Five-Year Trends with the Phillies Offense

I don’t need to tell you that the 2012 season was a disappointment. The Phillies failed to reach the post-season for the first time since 2006, thanks to several big reasons — injuries befell the team like a plague, the young bullpen didn’t meet expectations for most of the year, and the starting pitching regressed. Today’s chart will focus on the effect that first reason had on the offense.

Injuries, of course, force a player to sit on the bench, but they also cause lesser players to get a larger share of the playing time. For instance, while Ryan Howard was out, Ty Wigginton played 62 games at first base with a total of 208 plate appearances. Likewise, Freddy Galvis got the lion’s share of the playing time at second base (50 games, 178 PA) in Chase Utley‘s wake before suffering an injury himself. Neither replacement held a candle to his predecessor offensively, which drastically affected the Phillies’ offense.

The following chart shows the amount of runs above average per 600 plate appearances the Phillies got from each position over the last five years.

Since ten runs roughly equates to one win, each horizontal line signifies about one win.

The runs above average data:

PHI C 1B 2B 3B SS LF CF RF
2008 -5 8 31 -17 1 -1 10 1
2009 8 17 23 -15 -2 6 11 17
2010 19 7 9 -9 -11 5 5 20
2011 1 -2 -5 -11 7 2 23 1
2012 26 -9 -5 -9 10 -5 -4 -1

Runs above average was calculated by finding the difference between the Phillies’ positional wOBA and the National League average, dividing by 1.15 (that number is used to put wOBA on the same scale as on-base percentage), and multiplying it by 600 (plate appearances).

The Phillies received above-average offensive contributions from just two positions — catcher and shortstop — after having no fewer than five such positions qualify in the previous four years. Let’s look at each position one at a time.

Catcher

Carlos Ruiz‘s 2012 season was the culmination of expectation-defying season after season. He moved into the upper echelon of catchers, joining names like Buster Posey and Yadier Molina before succumbing to a foot injury. In fact, among catchers with at least 400 PA, Ruiz had the second-highest wOBA at .398, trailing Posey at .406.

Erik Kratz was also a pleasant surprise, coming up from the Minor Leagues to become one of the best back-up catchers in baseball — at least, before September hit. The Phillies, like most teams around baseball, rarely got anything out of their back-up catchers, so 2012 was a pleasant surprise with Kratz’s arrival. Going forward, however, we should expect both players to regress offensively.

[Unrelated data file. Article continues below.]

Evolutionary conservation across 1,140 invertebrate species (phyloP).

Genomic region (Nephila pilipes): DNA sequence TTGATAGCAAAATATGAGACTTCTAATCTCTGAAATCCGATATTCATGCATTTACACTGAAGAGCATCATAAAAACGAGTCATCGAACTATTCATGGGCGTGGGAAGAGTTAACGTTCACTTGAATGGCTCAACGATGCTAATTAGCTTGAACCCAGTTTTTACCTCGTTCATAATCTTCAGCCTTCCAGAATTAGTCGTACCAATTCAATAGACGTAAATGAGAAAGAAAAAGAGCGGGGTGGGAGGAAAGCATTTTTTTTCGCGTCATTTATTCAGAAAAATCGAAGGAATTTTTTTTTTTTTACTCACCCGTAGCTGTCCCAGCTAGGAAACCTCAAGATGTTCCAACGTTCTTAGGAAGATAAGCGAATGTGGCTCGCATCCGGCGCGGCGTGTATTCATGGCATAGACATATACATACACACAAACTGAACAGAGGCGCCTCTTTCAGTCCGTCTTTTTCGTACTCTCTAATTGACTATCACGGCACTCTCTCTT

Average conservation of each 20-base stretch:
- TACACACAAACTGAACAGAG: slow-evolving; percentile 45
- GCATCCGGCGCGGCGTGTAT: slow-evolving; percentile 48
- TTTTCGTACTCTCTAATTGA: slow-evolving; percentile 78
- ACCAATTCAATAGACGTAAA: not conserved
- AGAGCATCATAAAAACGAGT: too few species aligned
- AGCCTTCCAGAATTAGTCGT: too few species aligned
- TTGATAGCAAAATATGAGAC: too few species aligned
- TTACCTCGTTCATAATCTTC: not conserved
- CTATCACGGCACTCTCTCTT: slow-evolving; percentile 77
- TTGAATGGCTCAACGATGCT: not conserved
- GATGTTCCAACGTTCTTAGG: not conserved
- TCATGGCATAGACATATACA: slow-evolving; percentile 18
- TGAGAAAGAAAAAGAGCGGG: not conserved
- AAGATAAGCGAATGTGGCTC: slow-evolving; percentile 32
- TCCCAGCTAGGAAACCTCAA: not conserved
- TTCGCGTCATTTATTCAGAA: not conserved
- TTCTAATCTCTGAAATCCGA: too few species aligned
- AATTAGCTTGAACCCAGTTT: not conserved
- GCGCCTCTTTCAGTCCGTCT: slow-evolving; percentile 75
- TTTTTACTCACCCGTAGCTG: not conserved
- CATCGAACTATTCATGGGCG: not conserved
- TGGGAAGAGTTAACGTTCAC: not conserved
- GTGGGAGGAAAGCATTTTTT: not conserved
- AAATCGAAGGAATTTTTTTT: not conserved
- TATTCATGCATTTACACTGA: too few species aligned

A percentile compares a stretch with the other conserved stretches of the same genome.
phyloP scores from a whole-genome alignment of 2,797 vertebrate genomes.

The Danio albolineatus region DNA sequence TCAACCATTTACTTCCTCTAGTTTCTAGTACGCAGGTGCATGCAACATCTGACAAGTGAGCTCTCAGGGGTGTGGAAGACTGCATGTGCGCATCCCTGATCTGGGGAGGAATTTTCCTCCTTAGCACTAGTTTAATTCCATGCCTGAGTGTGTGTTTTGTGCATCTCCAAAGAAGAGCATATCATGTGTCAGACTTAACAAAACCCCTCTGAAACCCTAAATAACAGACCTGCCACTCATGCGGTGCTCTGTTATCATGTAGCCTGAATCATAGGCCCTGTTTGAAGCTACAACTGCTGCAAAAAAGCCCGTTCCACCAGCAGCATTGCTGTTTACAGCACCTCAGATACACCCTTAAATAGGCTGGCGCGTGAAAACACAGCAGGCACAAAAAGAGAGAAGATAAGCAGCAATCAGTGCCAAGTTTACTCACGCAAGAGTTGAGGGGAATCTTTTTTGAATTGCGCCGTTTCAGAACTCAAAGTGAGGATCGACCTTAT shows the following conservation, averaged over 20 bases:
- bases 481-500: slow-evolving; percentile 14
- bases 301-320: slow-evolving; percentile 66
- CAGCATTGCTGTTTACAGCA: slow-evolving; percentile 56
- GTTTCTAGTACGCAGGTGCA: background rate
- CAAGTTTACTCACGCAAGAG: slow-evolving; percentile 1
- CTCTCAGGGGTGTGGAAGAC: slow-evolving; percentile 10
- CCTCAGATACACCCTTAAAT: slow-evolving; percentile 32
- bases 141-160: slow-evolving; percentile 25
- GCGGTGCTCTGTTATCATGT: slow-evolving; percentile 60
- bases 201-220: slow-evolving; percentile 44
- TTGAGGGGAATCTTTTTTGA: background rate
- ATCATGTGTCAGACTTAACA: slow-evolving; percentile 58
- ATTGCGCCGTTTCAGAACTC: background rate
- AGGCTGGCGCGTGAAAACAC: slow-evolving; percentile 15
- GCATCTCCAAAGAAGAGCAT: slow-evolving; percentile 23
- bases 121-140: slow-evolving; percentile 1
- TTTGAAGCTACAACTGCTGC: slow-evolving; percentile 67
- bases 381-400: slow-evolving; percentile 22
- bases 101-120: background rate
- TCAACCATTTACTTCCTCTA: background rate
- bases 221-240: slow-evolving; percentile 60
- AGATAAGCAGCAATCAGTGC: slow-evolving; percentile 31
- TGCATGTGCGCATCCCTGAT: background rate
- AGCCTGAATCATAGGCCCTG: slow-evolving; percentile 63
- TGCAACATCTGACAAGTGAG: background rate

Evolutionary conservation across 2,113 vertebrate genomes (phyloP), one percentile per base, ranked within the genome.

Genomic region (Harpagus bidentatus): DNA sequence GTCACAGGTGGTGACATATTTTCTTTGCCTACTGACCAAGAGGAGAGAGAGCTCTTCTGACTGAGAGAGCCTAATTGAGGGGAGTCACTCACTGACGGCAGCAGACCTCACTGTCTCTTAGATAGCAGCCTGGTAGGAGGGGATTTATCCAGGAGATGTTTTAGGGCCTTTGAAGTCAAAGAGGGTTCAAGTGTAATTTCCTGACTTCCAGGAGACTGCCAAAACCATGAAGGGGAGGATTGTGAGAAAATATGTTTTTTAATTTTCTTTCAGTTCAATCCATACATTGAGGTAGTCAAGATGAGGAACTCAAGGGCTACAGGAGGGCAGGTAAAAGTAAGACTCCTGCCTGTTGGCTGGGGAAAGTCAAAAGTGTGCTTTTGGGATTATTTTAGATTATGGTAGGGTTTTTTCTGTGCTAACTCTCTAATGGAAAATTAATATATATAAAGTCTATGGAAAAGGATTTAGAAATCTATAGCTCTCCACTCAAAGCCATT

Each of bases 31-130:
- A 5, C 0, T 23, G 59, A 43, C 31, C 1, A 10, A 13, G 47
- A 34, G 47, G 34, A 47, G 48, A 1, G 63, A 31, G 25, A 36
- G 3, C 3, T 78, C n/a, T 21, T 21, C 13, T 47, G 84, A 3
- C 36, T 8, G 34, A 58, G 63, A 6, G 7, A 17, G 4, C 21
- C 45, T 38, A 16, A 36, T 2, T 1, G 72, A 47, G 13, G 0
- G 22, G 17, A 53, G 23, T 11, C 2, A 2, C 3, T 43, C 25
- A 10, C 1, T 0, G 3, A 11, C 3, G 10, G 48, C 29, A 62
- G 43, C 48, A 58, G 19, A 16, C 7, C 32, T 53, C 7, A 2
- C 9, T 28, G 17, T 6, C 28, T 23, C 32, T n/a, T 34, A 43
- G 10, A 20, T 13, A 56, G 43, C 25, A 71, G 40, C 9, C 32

The Phillies will pick up Ruiz’s $5 million option for the upcoming season. As a result, 2013 will be Ruiz’s last year before free agency, who will be 35 years old entering 2014. The Phillies will use the season to judge catching prospects Tommy Joseph, Sebastian Valle, and Cameron Rupp. The 32-year-old Kratz has a good shot at becoming the team’s back-up catcher when the regular season begins.

First Base

In the first year of Ryan Howard’s five-year, $125 million contract extension, the big left-hander missed the first three months of the season. Many felt he returned from his injury too early, as his defensive mobility and ability to run the bases both lacked severely, and his offense was nothing to write home about as well. Of the 47 first basemen who logged at least 250 trips to the dish in 2012, Howard’s .303 wOBA ranked 38th. The biggest disappointment was the loss of Howard’s pull-side power. Howard broke his toe at the end of the season, but should be ready to go when spring training begins in February.

There aren’t too many changes the Phillies can make at first base unless they can, through some stroke of black magic, find a team to take on some portion of Howard’s massive contract. However, I recently suggested that the Phillies consider utilizing a platoon at first base, letting Howard face only right-handed pitchers while pairing him up with a right-handed hitter (John Mayberry, Darin Ruf, etc.) to take care of the lefties. While the Phillies should expect some improvement after Howard has an entire spring to get himself in the flow of things, they shouldn’t expect any more than league average offense unless they get creative and open-minded.

Second Base

It has been disappointing to see Chase Utley miss so much time over the last two seasons. Utley had been baseball’s best second baseman by far between 2006-10. According to FanGraphs, Utley’s 37.2 WAR is nearly double that of runner-up Dan Uggla‘s 19.5. Baseball Reference paints a similar picture, putting Utley at 37.0 WAR and second-place Robinson Cano at 20.2. In Utley’s absence during the 2012 season, the Phillies relied on the light-hitting Freddy Galvis. Of the 51 second baseman to accrue at least 200 PA, Freddy’s .267 wOBA was the eighth-lowest.